Album review: Food's 'Quiet Inlet'
In terms of mining the fertile ground that lies between jazz and electronic music, Europe has been eating the rest of the world’s lunch for years. While such a stylistic pileup can send some listeners into a tizzy of category-defining in a quest to slot a given album firmly in one discipline or another (particularly in the often fractious world of jazz), such things are particularly pointless when approaching the band Food.
Shifting through a variety of collaborators in more than 10 years together, the group led by U.K. saxophonist Iain Bellamy and Norwegian percussionist Thomas Strønen traffics in an atmospheric, improvisation-heavy sound that turns further inward for the band’s first release with the ever-contemplative European label ECM. Joined at various points by Nils Petter Molvær on trumpet and laptop deconstructionist Christian Fennesz on guitar and electronics, “Quiet Inlet” is a record full of wide-open spaces and subtle conversations.
On tracks such as the hushed “Chimaera” and “Cirrina,” the rhythm is no more than tinkling chimes or a gently brushed snare, emphasizing lush, sinewy horn passages that build to a dialogue with a secondary melody so distant it's almost subliminal. Songs such as “Tobiko” and “Mictyris” are more direct, rising out of a percussive world beat clatter akin to the techno experiments of Moritz Von Oswald. Bellamy’s saxophone weaves through a bed of fuzzy textures from Fennesz, who became a bit of an indie rock darling with the 2001 album “Endless Summer.”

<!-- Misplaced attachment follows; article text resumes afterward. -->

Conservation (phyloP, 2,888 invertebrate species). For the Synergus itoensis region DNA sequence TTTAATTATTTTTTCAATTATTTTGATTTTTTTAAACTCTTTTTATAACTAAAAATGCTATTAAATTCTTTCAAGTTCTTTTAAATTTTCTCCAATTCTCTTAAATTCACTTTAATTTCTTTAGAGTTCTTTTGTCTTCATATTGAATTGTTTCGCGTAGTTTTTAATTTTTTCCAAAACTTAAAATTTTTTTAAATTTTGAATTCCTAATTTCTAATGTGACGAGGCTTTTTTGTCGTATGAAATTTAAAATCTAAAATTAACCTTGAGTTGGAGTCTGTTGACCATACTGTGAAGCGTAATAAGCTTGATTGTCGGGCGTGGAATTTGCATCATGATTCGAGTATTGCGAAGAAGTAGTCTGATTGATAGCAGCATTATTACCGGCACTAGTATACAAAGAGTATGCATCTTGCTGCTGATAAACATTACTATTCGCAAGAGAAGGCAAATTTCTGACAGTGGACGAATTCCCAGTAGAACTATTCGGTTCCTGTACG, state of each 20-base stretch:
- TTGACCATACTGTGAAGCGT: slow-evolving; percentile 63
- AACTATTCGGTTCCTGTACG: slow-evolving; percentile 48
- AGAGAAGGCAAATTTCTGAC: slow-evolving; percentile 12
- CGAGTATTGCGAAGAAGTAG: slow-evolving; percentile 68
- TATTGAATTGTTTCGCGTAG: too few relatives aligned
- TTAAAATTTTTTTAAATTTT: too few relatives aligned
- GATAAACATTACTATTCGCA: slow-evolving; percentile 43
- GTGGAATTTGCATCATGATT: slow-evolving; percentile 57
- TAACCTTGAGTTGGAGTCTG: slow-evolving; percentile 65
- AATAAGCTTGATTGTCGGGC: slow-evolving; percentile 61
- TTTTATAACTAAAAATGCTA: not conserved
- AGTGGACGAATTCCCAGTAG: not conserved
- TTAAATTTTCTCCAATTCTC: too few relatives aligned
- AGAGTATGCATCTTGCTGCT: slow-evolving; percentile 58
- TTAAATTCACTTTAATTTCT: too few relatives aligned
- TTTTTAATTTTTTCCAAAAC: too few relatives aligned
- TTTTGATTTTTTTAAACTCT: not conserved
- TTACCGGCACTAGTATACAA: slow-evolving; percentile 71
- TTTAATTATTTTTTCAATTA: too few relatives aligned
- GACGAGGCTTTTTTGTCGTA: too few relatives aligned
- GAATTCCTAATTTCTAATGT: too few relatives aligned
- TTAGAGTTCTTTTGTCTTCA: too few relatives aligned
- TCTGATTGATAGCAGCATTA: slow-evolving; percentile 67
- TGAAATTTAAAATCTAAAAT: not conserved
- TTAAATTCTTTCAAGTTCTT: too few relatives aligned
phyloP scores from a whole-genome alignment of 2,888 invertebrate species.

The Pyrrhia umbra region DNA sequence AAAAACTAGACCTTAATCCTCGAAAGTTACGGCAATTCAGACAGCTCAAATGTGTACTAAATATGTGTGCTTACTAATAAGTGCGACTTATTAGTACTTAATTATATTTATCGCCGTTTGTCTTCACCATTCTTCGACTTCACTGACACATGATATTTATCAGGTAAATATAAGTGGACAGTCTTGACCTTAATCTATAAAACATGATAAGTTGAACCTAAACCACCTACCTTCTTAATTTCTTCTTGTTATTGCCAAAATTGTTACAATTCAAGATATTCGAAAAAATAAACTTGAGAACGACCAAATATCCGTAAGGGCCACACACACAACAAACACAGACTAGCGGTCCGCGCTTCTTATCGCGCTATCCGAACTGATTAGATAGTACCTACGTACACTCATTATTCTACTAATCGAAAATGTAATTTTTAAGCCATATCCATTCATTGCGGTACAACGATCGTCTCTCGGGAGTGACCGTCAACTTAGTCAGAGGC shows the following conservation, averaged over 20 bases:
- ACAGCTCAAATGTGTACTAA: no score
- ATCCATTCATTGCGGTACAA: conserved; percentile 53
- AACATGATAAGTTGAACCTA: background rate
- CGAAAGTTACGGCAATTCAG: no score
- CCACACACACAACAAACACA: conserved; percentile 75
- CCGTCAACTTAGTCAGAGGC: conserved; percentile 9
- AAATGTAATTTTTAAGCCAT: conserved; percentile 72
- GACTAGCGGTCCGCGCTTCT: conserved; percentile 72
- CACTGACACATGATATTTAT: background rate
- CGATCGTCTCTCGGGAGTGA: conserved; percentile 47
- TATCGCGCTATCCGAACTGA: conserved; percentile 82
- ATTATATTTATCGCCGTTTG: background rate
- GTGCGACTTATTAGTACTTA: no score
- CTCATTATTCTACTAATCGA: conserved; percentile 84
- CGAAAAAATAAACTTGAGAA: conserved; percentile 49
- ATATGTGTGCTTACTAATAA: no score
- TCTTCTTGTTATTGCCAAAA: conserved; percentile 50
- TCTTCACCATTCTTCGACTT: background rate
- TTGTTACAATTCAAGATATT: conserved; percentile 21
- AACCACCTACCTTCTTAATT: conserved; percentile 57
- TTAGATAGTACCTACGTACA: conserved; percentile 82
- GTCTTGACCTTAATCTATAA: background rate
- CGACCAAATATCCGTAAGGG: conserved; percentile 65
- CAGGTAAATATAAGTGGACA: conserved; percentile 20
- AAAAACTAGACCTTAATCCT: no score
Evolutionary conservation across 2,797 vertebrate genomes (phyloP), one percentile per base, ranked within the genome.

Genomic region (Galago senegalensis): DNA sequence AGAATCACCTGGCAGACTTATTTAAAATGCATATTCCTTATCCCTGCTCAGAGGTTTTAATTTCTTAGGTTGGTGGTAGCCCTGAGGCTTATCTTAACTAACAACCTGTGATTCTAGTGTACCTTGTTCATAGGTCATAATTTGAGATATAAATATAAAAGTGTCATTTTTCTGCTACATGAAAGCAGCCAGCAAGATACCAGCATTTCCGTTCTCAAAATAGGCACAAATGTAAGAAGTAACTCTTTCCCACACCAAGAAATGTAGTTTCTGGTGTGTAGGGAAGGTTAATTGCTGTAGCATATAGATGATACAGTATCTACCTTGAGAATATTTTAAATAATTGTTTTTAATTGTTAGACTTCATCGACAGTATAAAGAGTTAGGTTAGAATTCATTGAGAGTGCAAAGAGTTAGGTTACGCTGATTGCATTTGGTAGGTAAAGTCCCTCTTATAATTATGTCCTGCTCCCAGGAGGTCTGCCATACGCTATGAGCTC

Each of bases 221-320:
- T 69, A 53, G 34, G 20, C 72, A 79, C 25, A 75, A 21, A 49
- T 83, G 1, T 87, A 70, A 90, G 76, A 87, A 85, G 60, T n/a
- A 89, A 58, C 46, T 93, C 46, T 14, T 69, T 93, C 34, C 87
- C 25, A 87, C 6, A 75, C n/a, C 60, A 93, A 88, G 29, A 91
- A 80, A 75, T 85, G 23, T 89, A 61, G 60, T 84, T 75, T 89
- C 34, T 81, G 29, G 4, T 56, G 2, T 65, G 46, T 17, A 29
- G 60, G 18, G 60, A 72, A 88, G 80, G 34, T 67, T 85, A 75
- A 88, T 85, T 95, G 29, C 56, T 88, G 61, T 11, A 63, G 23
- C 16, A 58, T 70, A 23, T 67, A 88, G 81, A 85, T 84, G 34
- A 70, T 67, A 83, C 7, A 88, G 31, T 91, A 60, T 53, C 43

Though the record often recalls the dreamy, immersive world of Bennie Maupin’s “The Jewel in the Lotus,” at other points it drifts into a sort of ambient monotony as Bellamy’s saxophone becomes too smooth for its own good. Still, at a time when genre borders have become all the more meaningless, “Quiet Inlet” offers an often enchanting place to visit.
-- Chris Barton
Two and a half stars
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